Monday, October 19, 2015

Siberian Genetics

Siberia and Western Russia are home to over 40 culturally and linguistically diverse indigenous ethnic groups. Yet, genetic variation of peoples from this region is largely uncharacterized. We present whole-genome sequencing data from 28 individuals belonging to 14 distinct indigenous populations from that region. We combine these datasets with additional 32 modern-day and 15 ancient human genomes to build and compare autosomal, Y-DNA and mtDNA trees. Our results provide new links between modern and ancient inhabitants of Eurasia. Siberians share 38% of ancestry with descendants of the 45,000-year-old Ust-Ishim people, who were previously believed to have no modern-day descendants. Western Siberians trace 57% of their ancestry to the Ancient North Eurasians, represented by the 24,000-year-old Siberian Malta boy. In addition, Siberians admixtures are present in lineages represented by Eastern European hunter-gatherers from Samara, Karelia, Hungary and Sweden (from 8,000-6,600 years ago), as well as Yamnaya culture people (5,300-4,700 years ago) and modern-day northeastern Europeans. These results provide new evidence of ancient gene flow from Siberia into Europe.
Valouey et al., "Reconstructing Genetic History of Siberian and Northeastern European Populations" (2015).

Eurogenes has noted that while there is a close correspondence between Malta-like ancestry and Eastern European Hunter-Gatherer genetics, that there is not a good correspondence between this autosomal component and the Y-DNA N1c1 commonly found in Uralic and Scandinavian populations.  This maker may instead distinguish circumpolar from non-circumpolar populations.

Time depth is a tricky issue in Siberian populations.  There appear to have been multiple populations sweeps from East to West and then back from West to East again across the region, even in historical times, and this area was completely depopulated during the LGM with less clarity than in some other places about where the refugia from which it was repopulated were located.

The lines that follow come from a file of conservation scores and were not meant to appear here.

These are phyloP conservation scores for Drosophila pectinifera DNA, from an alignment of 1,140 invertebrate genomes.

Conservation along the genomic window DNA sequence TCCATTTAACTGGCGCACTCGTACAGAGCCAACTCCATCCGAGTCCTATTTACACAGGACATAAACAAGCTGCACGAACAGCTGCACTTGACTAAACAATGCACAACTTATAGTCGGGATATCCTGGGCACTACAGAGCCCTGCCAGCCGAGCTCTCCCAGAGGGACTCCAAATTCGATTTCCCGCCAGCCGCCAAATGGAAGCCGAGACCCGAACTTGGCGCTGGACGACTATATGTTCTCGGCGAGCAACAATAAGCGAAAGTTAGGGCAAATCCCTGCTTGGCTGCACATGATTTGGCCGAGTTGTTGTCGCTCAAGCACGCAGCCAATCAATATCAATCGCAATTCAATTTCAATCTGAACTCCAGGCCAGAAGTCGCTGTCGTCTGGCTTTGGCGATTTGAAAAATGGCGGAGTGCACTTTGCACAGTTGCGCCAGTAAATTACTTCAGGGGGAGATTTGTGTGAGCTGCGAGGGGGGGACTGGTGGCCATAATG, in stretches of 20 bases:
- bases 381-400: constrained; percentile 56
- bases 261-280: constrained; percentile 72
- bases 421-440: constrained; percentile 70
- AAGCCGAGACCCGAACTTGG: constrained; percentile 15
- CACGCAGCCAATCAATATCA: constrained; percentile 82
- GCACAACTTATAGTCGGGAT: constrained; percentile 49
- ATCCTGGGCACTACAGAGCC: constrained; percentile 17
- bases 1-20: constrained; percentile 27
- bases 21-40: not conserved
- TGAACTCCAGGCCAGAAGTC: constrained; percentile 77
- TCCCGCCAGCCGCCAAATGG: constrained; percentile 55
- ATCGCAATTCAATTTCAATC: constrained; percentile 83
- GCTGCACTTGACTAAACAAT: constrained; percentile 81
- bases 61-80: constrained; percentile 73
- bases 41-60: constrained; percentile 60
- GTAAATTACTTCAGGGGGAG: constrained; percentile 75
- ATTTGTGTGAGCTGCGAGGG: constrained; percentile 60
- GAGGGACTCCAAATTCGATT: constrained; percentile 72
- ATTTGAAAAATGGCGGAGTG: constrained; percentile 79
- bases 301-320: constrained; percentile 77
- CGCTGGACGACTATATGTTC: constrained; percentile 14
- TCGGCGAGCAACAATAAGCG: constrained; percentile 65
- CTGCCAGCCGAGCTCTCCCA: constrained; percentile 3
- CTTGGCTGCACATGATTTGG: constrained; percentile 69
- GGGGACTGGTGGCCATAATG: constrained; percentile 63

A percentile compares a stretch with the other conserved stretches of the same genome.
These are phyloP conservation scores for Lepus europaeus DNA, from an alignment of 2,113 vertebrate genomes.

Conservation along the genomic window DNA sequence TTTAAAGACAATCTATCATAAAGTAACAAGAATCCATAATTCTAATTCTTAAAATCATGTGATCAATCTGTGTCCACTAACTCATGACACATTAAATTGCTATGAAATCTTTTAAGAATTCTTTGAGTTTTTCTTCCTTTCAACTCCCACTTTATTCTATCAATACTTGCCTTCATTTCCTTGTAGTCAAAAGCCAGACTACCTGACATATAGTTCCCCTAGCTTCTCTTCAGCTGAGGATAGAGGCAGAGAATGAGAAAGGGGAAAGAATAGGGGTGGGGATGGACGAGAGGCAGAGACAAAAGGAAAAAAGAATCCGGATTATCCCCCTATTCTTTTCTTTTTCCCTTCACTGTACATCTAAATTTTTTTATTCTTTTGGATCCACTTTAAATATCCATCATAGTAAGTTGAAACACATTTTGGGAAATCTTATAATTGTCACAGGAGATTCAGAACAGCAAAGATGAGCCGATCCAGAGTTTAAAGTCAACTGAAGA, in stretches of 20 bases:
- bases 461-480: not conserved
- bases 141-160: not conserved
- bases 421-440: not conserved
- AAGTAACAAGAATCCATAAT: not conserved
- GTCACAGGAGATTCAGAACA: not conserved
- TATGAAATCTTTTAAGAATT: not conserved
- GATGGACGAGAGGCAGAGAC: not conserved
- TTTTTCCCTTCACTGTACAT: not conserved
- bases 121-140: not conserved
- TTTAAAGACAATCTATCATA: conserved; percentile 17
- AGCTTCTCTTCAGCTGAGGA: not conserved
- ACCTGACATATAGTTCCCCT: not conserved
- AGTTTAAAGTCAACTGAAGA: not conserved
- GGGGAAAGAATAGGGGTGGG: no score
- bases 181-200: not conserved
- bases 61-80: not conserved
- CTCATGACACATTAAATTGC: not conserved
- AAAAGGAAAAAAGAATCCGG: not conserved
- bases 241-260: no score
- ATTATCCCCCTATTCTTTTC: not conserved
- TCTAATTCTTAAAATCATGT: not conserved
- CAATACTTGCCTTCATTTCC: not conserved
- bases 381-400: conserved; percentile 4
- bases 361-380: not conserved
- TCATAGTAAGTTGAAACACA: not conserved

There are Paleo-Siberian layers (pre-modern Siberian), modern indigenous Siberian layers (pre-Uralic), Uralic layers (ca. 35th to 25th centuries BCE), Proto-Indo-European layers (Tocharians ca. 20th century BCE to ca. 6th century CE), Turkic migrations (1st to 6th centuries CE), Islamic expansions (West to East starting in the 7th century CE), Mongolian migrations (East to West ca. 13th-14th centuries CE), and Russian migrations (West to East starting in the 17th century or so CE).  It is possible that instances of Y-DNA C in Europe in ancient DNA may represent traces of old East to West migration, but they are outliers and it is hard to say why they turn out. This list is illustrative only and surely contains mistakes and overlooks nuances.

Honestly, the extent to which Siberian ancestry is Paleolithic is remarkably high and probably reflects the fact that the region is largely ill suited to intense farming.  It isn't clear to what extent "Ust-Ishim ancestry" and "Malta ancestry" overlap from my initial glance at the paper.  But, it does appear that modern Siberia is more eastern influenced than western influenced.  It also isn't clear to which extent the chosen populations minimize some of the migrations known to have occurred historically.

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